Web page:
arguments on theories of justice, positive and negative rights,
characteristics of citizenship, the historical relations of democracy
and public space, legal decisions regarding the intersection of speech
and action and, increasingly, location, and on the taking and producing
of public space via Lefebvre's representational spaces and spaces of
representation. Mitchell also ruminates on the constructions of
landscape, the intersection of markets and justice, public versus open
space, use/exchange value, cyberspace, broken window theory, and
traditional discourses on the homeless. Fortunately, an excellent table
of contents clearly identifies the trajectory of each chapter and can
help the reader avoid confusion and manage the abundance of so many

With respect, I offer two conceptual criticisms. First, while clearly
the immense and engaged scholarship evident in this book had to stop
somewhere, I found it odd that there was not much analysis of _why_ the
United States has contributed such detail to legal reasoning. Is it that
the mixture of commerce and politics that Mitchell claims is part of
public space is particularly volatile and calibrated in U.S. culture? Is
it the cultural tendency towards litigation? The unfettered regard for
capital? I would have appreciated Mitchell's observations on this point,
given his erudition on the topic, as well as at least an initial
discussion of the legal decisions regarding public space in other modern

More problematic for me, however, is Mitchell's implied but not quite
coherent linkage of historical battles fought about rights with the
contemporary situation of the homeless. Mitchell argues throughout his
book that predisposition to distributive justice and "rights talk" is
necessary but not sufficient to foster more just societies; i.e., that
material spaces need to be won, produced, contested, taken, negotiated,
occupied, and inhabited as a way of provoking and grounding legal
decisions. He offers as examples the civil rights, women's and labor
movements. Yet he claims these battles were fought on a different notion
of citizenship than the one governing debates about homelessness:
"[A]nti-homeless laws reflect a changing conception of citizenship
which, contrary to the hard-won inclusions in the public sphere that
marked the civil rights, women's and labor movements in past decades,
now seeks to reestablish exclusionary citizenship as just and good" (pp.
181-182). This is a powerful statement, but I find that it inadvertently
mischaracterizes the extreme violence, racism, and structures of denial
which confronted those previous struggles.  The earlier struggles around
labor and civil rights, for example, also faced assumptions of
exclusionary citizenship. However, they (and women's movements)
possessed powerful ideological and logistical organizational tools:
large, relatively geographically-concentrated constituencies, shared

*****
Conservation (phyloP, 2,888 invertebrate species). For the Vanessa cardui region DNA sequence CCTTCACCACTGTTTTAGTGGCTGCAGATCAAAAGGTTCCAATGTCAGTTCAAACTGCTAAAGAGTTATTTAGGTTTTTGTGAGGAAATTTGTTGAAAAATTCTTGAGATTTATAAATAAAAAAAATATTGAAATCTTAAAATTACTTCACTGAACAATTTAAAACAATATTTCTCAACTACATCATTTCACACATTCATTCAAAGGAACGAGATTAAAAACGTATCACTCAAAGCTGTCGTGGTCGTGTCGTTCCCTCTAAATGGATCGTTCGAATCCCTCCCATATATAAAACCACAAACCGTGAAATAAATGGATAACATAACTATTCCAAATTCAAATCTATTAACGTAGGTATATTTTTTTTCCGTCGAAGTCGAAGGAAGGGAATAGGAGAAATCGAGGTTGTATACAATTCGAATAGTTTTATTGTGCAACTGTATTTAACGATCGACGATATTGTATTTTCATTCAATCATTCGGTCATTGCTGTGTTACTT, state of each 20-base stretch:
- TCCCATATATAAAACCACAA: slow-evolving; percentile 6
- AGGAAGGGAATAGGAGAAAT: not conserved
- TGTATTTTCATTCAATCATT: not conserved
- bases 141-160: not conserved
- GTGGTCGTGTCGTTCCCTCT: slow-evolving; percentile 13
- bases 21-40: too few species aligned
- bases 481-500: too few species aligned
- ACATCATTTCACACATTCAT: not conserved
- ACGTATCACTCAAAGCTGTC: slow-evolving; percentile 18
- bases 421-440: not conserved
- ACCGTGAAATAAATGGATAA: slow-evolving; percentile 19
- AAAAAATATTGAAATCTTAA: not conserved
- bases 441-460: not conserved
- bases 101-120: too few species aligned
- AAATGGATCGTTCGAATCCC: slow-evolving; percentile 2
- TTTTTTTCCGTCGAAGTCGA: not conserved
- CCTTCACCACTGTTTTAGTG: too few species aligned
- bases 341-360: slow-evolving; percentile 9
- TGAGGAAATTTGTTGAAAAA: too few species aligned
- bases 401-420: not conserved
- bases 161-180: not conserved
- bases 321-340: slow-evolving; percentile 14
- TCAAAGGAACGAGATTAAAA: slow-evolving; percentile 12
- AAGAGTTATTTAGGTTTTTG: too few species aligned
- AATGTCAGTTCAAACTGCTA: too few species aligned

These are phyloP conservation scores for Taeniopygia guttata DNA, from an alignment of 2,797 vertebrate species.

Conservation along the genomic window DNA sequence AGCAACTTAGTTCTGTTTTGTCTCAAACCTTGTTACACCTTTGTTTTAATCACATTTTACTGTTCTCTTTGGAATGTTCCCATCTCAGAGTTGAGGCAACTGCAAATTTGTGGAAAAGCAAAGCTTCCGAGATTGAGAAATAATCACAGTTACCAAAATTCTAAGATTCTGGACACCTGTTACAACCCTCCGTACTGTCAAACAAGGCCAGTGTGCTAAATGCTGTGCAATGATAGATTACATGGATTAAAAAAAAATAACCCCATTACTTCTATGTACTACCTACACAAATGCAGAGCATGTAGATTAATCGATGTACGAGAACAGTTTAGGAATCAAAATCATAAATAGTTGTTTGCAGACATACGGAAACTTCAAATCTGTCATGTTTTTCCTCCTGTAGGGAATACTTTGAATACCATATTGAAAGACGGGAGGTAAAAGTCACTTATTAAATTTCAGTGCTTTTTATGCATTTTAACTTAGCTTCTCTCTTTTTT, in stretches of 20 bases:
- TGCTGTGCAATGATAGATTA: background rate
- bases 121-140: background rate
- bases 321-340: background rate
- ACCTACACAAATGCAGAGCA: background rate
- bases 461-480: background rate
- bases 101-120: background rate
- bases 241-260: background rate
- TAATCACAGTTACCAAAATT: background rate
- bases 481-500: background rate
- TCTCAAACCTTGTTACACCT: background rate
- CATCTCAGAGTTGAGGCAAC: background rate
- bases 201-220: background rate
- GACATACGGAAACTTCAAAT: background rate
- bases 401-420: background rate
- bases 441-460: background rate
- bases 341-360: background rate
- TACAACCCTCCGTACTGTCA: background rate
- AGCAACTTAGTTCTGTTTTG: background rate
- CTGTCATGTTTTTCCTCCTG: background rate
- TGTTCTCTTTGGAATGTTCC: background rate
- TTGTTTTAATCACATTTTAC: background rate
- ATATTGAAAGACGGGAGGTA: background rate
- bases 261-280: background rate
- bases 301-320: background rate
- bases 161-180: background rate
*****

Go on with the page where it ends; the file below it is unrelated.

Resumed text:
traditions of rhetoric and analysis of solidarity and faith, pivotal
spokespersons, access to sites possessing organizational resources, and
tactically useful geographies (workplaces, churches, restaurants, homes,
universities). The constituencies of these earlier movements also shared
appreciation for strategic collective corporeal discipline and
self-regulation (consider the marches, boycotts, and sit-ins), and often
the status of waged workers. All of these provided incalculable
contributions to the visibility of these movements and for their
advocates to argue the "rights talk." Yet these characteristics are not
part of the lives of most homeless people today. The disenfranchisement
amongst the homeless is compounded by the unprecedented demographic
realities of who and where they are. Though clearly not homogeneous, by
any measure the homeless "body politic" is not only geographically
dispersed, but also riddled with a high incidence of mental illness,
addiction, social disaffiliation, racism, violence and often pronounced
disinclination to acquiesce to authority. It is a constituency fractured
by multiple deprivations, deprivations which can be exploited by the
"exclusionary citizenship" rhetoric, but not entirely explained by it. I
thus found the emphasis on the citizenship argument, coupled with the
silence about the organizing realities of the various earlier social
movements Mitchell cites as "successful," both puzzling and surprising.
Noting these differences explicitly would have strengthened, rather than
diluted, his argument.

It is not for the homeless alone to win in the streets and in the
courts; it is for the rest of us, those who are housed and can afford to
be contemplative, those who venture beyond our private thresholds under
conditions of our own choosing, to recognize that the cry and the demand
for a right to the city must be inclusive. This recognition is not an
act of charity for "them," but rather a common goal based on a belief
that exclusive and sanitized cities, far from uplifting humanity,
instead erode our collective social repertoires and allow the rise of
brittle, fearful and unimaginative spaces, citizens, and societies.